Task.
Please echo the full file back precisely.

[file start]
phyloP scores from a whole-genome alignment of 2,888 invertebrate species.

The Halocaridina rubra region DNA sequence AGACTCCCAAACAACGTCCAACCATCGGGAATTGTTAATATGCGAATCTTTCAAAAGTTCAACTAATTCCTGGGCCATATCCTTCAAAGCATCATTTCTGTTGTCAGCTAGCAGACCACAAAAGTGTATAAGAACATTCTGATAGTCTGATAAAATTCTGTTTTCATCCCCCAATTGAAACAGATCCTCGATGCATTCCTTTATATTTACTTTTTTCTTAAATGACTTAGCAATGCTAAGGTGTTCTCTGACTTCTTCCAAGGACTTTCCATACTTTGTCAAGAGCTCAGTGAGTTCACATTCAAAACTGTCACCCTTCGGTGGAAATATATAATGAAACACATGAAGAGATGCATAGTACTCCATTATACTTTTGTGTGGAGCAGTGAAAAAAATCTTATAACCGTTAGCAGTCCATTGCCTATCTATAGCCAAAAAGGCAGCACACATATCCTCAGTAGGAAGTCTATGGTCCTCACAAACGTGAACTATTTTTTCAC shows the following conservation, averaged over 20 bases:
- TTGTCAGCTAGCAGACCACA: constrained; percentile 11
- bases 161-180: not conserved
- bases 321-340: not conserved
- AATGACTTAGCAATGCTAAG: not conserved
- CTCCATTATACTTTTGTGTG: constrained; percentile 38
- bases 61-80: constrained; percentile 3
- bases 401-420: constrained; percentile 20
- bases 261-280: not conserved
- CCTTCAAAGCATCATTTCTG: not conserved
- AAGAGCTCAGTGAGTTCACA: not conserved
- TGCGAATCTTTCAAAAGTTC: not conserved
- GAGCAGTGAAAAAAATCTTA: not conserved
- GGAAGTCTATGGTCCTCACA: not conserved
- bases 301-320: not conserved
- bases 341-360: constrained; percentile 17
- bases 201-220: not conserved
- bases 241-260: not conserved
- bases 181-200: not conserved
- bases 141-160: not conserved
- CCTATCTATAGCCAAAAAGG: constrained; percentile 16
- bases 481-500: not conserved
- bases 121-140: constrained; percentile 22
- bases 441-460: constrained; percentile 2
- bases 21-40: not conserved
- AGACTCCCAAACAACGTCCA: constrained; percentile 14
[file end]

phyloP scores from a whole-genome alignment of 2,888 invertebrate species.

The Halocaridina rubra region DNA sequence AGACTCCCAAACAACGTCCAACCATCGGGAATTGTTAATATGCGAATCTTTCAAAAGTTCAACTAATTCCTGGGCCATATCCTTCAAAGCATCATTTCTGTTGTCAGCTAGCAGACCACAAAAGTGTATAAGAACATTCTGATAGTCTGATAAAATTCTGTTTTCATCCCCCAATTGAAACAGATCCTCGATGCATTCCTTTATATTTACTTTTTTCTTAAATGACTTAGCAATGCTAAGGTGTTCTCTGACTTCTTCCAAGGACTTTCCATACTTTGTCAAGAGCTCAGTGAGTTCACATTCAAAACTGTCACCCTTCGGTGGAAATATATAATGAAACACATGAAGAGATGCATAGTACTCCATTATACTTTTGTGTGGAGCAGTGAAAAAAATCTTATAACCGTTAGCAGTCCATTGCCTATCTATAGCCAAAAAGGCAGCACACATATCCTCAGTAGGAAGTCTATGGTCCTCACAAACGTGAACTATTTTTTCAC shows the following conservation, averaged over 20 bases:
- TTGTCAGCTAGCAGACCACA: constrained; percentile 11
- bases 161-180: not conserved
- bases 321-340: not conserved
- AATGACTTAGCAATGCTAAG: not conserved
- CTCCATTATACTTTTGTGTG: constrained; percentile 38
- bases 61-80: constrained; percentile 3
- bases 401-420: constrained; percentile 20
- bases 261-280: not conserved
- CCTTCAAAGCATCATTTCTG: not conserved
- AAGAGCTCAGTGAGTTCACA: not conserved
- TGCGAATCTTTCAAAAGTTC: not conserved
- GAGCAGTGAAAAAAATCTTA: not conserved
- GGAAGTCTATGGTCCTCACA: not conserved
- bases 301-320: not conserved
- bases 341-360: constrained; percentile 17
- bases 201-220: not conserved
- bases 241-260: not conserved
- bases 181-200: not conserved
- bases 141-160: not conserved
- CCTATCTATAGCCAAAAAGG: constrained; percentile 16
- bases 481-500: not conserved
- bases 121-140: constrained; percentile 22
- bases 441-460: constrained; percentile 2
- bases 21-40: not conserved
- AGACTCCCAAACAACGTCCA: constrained; percentile 14